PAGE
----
remember to thank the wind.

This view shows the terrain traveled on the way to "The Wave".

Monday, January 7, 2013

Home Ranch Winter Getaway, Clark, Colorado

         Entering this Currier and Ives Christmas-card scene by motor car seems wrong some how.  A horse-drawn sleigh should be carrying us to the entrance of Home Ranch in Clark, Colorado . . .

"It'll nearly be like a picture print from Currier and Ives..."
This quote from the song "Sleigh Ride" describes our feelings
on arrival at Home Ranch.
         The Ranch’s cheerful employees greet us as we walk in the door; we’re shown to our room, The Bonanza, where we unload our bags and suit up for an afternoon of cross-country skiing.  Aspen Arches trail takes off through a tunnel of aspens, and skirts the horse pasture.  

Tim skies the Aspen Arches trail.

         After skiing we have a tough decision to make—lounge in our room or soak in the outdoor hot tub?  We choose the hot tub and watch a family flying down the hill behind us on inner tubes, their screams of exhilaration the only noise filling this peaceful afternoon.
         Dining at the ranch takes place in a large rectangular room; a wood burning fireplace adorns one end, two long tables fill the remaining space.  It’s a communal dining experience and, if that’s not your style, you’re out of luck at The Home Ranch.  This evening we dine with a family from Connecticut.   Jackie and Franz (originally from Holland) and their two kids have been vacationing at Home Ranch for the past six years, and they love these western adventures.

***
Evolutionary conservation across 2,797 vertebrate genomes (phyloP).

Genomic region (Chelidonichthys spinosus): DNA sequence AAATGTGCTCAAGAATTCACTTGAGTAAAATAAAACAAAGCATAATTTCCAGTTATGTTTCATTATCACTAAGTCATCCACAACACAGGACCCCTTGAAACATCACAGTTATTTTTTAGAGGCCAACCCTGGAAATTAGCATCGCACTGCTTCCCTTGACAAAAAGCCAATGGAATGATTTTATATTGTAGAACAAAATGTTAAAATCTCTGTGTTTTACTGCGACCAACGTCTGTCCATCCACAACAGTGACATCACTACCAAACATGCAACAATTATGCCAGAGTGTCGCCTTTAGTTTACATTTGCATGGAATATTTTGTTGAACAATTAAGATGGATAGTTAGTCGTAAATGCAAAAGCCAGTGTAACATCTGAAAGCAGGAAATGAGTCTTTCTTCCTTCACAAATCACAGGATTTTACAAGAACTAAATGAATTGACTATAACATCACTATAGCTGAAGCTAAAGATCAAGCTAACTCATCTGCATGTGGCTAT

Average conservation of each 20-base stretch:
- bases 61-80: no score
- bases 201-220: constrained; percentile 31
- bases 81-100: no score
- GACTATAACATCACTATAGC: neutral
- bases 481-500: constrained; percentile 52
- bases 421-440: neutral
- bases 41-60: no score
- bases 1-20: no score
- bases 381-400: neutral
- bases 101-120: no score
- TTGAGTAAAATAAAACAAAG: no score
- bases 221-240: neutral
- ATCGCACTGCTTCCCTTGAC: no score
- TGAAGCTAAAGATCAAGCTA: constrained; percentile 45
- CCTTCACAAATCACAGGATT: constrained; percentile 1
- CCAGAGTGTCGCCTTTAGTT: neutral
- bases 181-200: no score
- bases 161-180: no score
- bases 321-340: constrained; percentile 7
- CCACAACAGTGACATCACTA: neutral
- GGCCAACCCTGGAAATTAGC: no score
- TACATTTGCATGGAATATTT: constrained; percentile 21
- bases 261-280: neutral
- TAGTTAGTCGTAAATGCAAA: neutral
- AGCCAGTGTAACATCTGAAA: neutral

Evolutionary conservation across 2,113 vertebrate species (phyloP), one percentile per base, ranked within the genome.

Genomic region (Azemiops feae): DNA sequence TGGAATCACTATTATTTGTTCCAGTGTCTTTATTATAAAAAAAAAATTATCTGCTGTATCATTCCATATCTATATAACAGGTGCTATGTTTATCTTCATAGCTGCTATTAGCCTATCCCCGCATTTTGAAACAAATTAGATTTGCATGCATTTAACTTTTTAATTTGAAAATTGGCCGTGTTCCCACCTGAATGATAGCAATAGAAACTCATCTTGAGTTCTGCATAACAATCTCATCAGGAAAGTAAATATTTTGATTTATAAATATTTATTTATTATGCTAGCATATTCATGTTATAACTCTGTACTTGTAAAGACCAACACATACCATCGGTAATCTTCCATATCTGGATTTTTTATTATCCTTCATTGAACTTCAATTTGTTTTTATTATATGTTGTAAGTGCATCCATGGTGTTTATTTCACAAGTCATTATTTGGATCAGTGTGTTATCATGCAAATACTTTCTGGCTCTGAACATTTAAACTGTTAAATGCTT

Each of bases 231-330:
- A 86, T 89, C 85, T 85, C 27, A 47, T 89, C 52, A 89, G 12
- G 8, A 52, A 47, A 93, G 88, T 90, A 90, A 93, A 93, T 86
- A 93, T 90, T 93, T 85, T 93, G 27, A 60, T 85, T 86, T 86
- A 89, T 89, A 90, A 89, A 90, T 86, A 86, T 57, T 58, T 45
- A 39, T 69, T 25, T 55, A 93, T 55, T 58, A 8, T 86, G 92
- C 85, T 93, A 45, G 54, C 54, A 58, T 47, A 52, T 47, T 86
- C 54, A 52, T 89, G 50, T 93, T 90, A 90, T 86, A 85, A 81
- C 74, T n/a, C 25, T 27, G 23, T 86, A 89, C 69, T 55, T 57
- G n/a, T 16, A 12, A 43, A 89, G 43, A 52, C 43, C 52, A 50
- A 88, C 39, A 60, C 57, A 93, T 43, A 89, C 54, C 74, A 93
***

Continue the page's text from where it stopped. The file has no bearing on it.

Hot tub in the foreground (intentionally left dark) and tubing hill
in the background.
         The following morning, after a breakfast of flapjacks and poached eggs, we dress in our long-johns and winter coats for a ride on the feed sleigh.  We walk to the barn and find two Percherons named Bob and Bill hitched to the sleigh.  Six other people arrive for the ride and soon we’re on our way.  Our sleigh enters the horse pasture and our wrangler Brady asks for volunteers to unwrap the 1,500 pound bale of hay and spread it about for the herd.  Tim busies himself with that chore—he says it’s hard work!—while I inquire about the use of draft horses.  Brady tells me that Home Ranch prefers feeding its animals with horses and sleigh, as opposed to tractors and ATV’s.  Nice and quiet.  But these brutes eat a lot of hay during the winter—up to 50 pounds a day for each of the 1,700 pound draft horses.

Rita and Tim pose with Bob and Bill.

Tim (green coat and brown hat) helps with feeding time
in the pasture.
         This afternoon we sign on for a 45 minute horseback ride in the snow.  I ride gentle Sequoia and Tim rides Hopi on our escorted outing, weaving through meadows and aspen trees.  After the ride it’s time for a final ski on the Big Meadow trail.  The views stretch from horizon to horizon, from valley floor to mountain peaks.  

Rita and Sequoia out for an afternoon ride.

The Lone Ranger rides again: Tim and Hopi cut a
striking figure on the trail.

Tim skies the Big Meadow with its expansive views.

        It may not have inspired a Currier and Ives print, but a winter weekend at Home Ranch combines 19th century outdoor experiences with 21st century lodging for an unforgettable stay. 
Visit this website to plan your own Colorado winter getaway:

Interested in Ranch Vacations?  Read my previous posting about a trip to Lone Mountain Ranch in Montana.